• The Global War on Terror funding is completely expanded. Before it was just one lonely representational circle. Now it is an orgy of delicious and puzzling data, like $103 million for construction in Afghanistan. But wait a minute! There is also $118 million for construction in… California?
  • Some other departments that are more in depth include the Department of Transportation, Health and Human services, Treasury (IRS) and National Science Foundation.
  • Improved design! Its not so stark as the previous white on black so there is more room for the eye to roam around. Also some color has been added to spice up the sea of data.
  • The flash viewer got an over haul courtesy of Nick Alston over at na641.com. Its bigger, easier to navigate, and dead sexy.

I could go on but just check out the darn thing for your self.

I have sold over 1000 of the 2007 version and hope to double that this year. This is not just a high quality poster with numbers on it. It is a poster of your federal taxes, of your federal government, of our national priorities, of your very near future!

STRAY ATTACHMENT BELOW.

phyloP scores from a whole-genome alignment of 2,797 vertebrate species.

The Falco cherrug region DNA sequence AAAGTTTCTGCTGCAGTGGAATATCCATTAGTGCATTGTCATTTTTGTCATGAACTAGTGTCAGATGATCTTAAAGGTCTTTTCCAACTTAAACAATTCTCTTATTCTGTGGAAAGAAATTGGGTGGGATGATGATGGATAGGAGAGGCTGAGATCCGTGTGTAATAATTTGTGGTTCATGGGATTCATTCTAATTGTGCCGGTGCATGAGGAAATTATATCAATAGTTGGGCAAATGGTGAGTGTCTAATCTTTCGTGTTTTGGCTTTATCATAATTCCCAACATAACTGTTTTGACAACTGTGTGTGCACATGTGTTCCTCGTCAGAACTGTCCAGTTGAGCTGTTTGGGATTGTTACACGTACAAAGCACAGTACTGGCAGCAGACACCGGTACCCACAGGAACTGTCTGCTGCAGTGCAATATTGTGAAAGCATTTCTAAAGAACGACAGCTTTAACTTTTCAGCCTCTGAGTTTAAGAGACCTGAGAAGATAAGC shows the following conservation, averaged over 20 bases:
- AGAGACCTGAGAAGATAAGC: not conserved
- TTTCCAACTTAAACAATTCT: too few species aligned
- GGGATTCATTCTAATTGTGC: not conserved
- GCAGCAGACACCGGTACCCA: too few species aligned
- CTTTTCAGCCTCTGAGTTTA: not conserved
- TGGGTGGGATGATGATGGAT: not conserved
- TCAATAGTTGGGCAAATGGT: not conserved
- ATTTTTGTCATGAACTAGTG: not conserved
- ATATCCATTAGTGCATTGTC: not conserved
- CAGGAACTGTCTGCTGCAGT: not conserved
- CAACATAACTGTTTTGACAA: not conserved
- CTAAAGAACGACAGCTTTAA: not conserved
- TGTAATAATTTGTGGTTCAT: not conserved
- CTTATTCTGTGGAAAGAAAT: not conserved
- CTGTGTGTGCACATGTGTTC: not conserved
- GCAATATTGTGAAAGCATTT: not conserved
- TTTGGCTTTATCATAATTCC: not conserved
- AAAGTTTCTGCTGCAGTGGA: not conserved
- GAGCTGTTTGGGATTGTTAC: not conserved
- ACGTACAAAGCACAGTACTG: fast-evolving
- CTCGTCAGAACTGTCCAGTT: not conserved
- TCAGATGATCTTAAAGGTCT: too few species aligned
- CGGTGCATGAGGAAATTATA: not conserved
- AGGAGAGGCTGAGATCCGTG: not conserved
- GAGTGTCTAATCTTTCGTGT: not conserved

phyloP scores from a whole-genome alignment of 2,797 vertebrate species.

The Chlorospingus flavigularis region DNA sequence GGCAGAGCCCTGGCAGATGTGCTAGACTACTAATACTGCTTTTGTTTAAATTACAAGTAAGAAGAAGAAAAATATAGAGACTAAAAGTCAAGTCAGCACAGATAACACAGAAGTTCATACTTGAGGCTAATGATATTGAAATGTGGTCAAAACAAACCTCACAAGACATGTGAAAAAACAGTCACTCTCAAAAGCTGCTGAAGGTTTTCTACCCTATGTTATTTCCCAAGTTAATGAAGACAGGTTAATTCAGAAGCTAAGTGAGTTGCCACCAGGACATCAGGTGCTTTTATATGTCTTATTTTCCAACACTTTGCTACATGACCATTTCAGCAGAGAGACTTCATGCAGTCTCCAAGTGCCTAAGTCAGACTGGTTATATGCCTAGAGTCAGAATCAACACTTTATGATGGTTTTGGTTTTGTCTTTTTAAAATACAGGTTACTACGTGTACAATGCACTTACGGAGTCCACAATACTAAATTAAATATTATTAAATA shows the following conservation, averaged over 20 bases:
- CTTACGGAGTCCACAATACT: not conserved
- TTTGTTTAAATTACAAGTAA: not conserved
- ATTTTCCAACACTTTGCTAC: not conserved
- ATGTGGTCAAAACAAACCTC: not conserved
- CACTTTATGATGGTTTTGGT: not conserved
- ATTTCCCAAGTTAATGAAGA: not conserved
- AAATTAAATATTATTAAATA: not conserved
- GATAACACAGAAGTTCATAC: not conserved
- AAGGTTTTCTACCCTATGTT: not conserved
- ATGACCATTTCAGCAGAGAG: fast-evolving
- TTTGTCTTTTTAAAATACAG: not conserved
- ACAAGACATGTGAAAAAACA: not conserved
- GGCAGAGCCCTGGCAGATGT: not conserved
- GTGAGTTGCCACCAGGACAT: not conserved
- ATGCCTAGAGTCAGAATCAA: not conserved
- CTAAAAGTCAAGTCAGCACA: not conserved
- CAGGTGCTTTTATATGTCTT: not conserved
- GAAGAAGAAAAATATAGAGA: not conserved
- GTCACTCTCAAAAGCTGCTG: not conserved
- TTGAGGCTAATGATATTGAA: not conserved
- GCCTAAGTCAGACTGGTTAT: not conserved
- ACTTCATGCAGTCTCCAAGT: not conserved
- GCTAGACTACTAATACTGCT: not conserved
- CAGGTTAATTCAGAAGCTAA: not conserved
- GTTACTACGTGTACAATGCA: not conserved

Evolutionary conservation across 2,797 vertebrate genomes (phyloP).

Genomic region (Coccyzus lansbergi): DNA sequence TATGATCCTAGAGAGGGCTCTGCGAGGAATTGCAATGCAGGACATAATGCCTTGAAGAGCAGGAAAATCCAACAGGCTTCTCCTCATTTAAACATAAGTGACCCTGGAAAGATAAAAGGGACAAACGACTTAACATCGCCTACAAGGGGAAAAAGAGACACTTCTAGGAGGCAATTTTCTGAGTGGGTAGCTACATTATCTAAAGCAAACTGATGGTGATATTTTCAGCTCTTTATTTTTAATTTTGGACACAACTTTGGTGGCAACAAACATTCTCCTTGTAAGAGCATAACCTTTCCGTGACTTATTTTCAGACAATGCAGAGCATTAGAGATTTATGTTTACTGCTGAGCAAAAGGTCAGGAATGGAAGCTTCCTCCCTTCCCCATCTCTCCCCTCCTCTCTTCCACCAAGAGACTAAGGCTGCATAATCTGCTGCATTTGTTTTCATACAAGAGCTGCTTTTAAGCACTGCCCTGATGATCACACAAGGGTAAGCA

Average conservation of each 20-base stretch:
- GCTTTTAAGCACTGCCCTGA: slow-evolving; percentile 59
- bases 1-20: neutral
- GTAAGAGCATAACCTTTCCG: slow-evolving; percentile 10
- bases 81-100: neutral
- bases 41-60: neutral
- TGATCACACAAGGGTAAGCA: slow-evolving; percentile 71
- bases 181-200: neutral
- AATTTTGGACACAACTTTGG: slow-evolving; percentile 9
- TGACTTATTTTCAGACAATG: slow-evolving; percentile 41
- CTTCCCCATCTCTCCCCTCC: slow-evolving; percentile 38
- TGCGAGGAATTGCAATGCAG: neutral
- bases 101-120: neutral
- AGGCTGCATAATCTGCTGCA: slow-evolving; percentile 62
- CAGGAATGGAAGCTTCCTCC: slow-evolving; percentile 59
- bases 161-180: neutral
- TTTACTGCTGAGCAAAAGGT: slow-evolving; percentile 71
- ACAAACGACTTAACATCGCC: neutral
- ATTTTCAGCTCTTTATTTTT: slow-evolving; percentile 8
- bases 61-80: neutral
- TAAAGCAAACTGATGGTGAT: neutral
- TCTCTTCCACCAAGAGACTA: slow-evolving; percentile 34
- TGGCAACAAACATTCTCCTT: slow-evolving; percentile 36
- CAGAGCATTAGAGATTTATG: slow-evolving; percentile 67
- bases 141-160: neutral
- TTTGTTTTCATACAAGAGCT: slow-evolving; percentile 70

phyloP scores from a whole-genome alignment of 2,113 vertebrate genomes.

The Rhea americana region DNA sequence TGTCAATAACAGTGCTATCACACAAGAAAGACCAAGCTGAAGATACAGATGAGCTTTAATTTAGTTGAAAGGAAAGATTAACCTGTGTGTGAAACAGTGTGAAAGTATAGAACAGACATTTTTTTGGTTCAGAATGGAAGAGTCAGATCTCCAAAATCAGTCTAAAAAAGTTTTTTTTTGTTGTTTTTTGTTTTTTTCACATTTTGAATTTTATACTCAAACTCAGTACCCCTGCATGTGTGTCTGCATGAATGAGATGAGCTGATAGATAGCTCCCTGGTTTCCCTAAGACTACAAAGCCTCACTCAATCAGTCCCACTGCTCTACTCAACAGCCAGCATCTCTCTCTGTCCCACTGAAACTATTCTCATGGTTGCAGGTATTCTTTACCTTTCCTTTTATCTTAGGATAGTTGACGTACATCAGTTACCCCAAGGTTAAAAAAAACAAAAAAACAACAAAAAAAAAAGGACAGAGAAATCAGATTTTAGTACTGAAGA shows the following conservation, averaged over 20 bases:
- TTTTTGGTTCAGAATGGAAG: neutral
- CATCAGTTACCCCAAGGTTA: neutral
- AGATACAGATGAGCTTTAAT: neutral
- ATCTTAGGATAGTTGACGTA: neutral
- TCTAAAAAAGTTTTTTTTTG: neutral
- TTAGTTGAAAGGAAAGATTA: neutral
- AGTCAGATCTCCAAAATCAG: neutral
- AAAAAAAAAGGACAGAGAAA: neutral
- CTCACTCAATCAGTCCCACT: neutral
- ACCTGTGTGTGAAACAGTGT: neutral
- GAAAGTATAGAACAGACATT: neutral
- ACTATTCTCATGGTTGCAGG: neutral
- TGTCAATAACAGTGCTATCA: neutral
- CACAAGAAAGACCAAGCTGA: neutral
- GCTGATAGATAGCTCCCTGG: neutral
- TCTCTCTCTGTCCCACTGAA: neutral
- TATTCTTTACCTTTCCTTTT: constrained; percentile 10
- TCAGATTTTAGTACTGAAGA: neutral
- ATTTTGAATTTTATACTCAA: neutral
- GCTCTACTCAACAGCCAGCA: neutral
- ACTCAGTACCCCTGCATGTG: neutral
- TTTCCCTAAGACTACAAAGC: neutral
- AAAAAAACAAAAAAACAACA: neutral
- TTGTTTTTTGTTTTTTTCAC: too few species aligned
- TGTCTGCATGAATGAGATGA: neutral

And it just happens to look delicious on your wall.


President Bush has often called attention to “”the unsustainable growth of federal entitlement programs,” and for good reason, for when put together they are majority of our federal taxes. Social Security, Medicare, and Medicaid also provide our greatest bang for our buck as much of our non-entitlement payroll taxes disappear into parts of the discretionary budget that have little impact on our lives. According to Bush and the Republicans, privatizing may be the answer, after all, corporations are trim and efficient, unlike the bloated bureaucratic federal government, right?